Conveniently for Corkins, the SPLC provided a map to where he should go:

Haters gonna hate
It's probably impertinent to ask this, but how do we interpret this resource? Is it a list of groups that hate? Or a list of groups we're supposed to hate? Unsurprisingly, the SPLC would rather not say.

Meanwhile, out in L.A., there's a massive manhunt underway for a rampaging ex-cop, Christopher Dorner, who is simultaneously (a) out for revenge and (b) not lacking for inspiration:
 An ex-Los Angeles police officer who authorities say went on a killing spree to punish those he blamed for his firing killed three people, set off a manhunt that stretched across three states and into Mexico, and stirred fear throughout the region.
And he has his reasons, which he laid out in an incoherent manifesto:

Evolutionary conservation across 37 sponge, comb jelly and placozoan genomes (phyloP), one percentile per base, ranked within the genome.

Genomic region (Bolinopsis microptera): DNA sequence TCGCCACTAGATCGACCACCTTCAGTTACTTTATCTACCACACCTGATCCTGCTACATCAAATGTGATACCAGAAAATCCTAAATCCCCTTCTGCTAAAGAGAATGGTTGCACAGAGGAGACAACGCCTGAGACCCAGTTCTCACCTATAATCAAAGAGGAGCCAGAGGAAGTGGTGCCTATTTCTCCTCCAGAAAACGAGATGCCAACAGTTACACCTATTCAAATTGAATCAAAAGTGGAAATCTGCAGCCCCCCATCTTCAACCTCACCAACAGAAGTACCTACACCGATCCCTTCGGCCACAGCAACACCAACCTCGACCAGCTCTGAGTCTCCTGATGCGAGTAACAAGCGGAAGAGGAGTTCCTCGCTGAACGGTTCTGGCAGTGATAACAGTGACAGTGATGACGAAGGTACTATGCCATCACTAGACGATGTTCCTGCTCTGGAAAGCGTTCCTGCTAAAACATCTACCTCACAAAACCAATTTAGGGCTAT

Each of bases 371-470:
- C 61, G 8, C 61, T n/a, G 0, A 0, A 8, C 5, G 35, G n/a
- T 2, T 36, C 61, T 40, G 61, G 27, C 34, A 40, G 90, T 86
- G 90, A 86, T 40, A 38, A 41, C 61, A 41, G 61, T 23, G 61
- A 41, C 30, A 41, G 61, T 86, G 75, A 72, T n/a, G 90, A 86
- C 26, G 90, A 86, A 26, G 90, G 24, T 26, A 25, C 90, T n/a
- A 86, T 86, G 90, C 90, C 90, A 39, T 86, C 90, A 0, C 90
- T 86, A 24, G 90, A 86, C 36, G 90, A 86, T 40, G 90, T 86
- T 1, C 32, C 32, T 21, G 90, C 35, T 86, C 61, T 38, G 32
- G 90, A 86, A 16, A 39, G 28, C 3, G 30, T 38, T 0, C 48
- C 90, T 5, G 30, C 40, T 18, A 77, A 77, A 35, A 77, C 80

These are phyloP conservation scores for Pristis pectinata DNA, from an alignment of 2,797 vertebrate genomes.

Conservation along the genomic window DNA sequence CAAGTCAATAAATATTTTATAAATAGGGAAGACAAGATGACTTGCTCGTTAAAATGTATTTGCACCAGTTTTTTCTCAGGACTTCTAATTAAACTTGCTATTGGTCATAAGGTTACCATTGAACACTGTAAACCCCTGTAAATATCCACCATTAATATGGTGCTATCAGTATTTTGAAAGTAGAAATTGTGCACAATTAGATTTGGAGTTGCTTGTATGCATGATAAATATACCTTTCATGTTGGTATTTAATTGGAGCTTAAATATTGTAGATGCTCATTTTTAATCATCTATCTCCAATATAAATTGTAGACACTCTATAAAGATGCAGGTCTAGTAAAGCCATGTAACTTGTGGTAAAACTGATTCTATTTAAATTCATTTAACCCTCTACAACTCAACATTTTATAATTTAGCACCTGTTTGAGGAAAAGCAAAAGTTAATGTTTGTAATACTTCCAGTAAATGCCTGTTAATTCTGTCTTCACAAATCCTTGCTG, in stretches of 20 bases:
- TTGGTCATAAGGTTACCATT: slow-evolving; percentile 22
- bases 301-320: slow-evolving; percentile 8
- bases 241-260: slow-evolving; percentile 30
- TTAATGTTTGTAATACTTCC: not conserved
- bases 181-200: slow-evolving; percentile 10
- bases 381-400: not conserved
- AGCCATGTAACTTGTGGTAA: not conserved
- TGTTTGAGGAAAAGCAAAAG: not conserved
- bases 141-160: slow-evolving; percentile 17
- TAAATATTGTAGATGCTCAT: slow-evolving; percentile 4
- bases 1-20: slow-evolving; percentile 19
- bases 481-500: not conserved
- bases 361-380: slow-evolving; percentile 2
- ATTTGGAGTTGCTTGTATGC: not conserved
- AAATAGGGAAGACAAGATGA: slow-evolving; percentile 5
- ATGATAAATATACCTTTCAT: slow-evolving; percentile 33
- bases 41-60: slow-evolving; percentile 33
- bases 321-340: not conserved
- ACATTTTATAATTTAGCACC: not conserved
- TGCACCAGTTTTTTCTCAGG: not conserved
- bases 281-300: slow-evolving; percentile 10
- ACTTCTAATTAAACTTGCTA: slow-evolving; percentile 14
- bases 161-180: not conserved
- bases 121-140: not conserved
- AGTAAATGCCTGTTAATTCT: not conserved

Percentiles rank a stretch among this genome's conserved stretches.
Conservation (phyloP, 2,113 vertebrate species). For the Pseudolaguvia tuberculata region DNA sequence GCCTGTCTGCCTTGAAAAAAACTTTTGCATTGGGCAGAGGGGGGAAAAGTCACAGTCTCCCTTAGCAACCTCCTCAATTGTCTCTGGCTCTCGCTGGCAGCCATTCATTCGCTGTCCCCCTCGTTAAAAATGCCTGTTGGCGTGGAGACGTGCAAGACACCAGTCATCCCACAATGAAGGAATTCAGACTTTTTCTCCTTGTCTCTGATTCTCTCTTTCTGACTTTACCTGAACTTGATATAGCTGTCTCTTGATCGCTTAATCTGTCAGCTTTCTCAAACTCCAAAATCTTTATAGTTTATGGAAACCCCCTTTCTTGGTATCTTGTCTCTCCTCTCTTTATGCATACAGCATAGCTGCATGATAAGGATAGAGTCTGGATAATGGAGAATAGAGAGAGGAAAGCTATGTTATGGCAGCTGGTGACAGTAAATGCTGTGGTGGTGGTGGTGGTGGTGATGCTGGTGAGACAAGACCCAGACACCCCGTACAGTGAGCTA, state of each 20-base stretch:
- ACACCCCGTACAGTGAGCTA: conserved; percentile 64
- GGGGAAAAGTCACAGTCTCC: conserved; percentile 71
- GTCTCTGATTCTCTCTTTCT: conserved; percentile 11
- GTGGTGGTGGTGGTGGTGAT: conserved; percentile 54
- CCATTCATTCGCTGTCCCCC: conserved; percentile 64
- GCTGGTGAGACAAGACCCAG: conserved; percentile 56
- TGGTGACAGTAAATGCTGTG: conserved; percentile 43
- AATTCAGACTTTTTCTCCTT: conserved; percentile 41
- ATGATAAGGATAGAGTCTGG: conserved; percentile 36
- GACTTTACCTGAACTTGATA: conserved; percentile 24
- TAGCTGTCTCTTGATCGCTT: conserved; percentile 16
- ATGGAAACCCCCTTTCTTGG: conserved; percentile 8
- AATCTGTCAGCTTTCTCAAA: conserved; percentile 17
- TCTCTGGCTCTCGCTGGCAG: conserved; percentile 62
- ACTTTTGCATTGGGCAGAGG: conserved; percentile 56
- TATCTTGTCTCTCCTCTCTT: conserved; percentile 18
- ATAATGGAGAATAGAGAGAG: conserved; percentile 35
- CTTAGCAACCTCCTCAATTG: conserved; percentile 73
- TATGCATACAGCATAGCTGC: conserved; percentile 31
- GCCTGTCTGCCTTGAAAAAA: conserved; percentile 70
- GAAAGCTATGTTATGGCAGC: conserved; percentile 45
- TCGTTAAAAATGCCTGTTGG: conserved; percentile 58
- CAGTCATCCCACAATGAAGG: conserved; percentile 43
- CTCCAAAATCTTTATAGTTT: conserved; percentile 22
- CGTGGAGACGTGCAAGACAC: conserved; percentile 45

I am here to change and make policy. The culture of LAPD versus the community and honest/good officers needs to and will change. I am here to correct and calibrate your morale compasses to true north.
He also gives more shout outs than you get at the end of a John Feinstein book:

Mia Farrow said it best. "Gun control is no longer debatable, it's not a conversation, its a moral mandate." 
Sen. Feinstein, you are doing the right thing in leading the re-institution of a national AWB. Never again should any public official state that their prayers and thoughts are with the family. That has become cliche' and meaningless. Its time for action. Let this be your legacy that you bestow to America. Do not be swayed by obstacles, antagaonist, and naysayers. Remember the innocent children at Austin, Kent, Stockton, Fullerton, San Diego, Iowa City, Jonesboro, Columbine, Nickel Mines, Blacksburg, Springfield, Red Lake, Chardon, Aurora, and Newtown. Make sure this never happens again!!!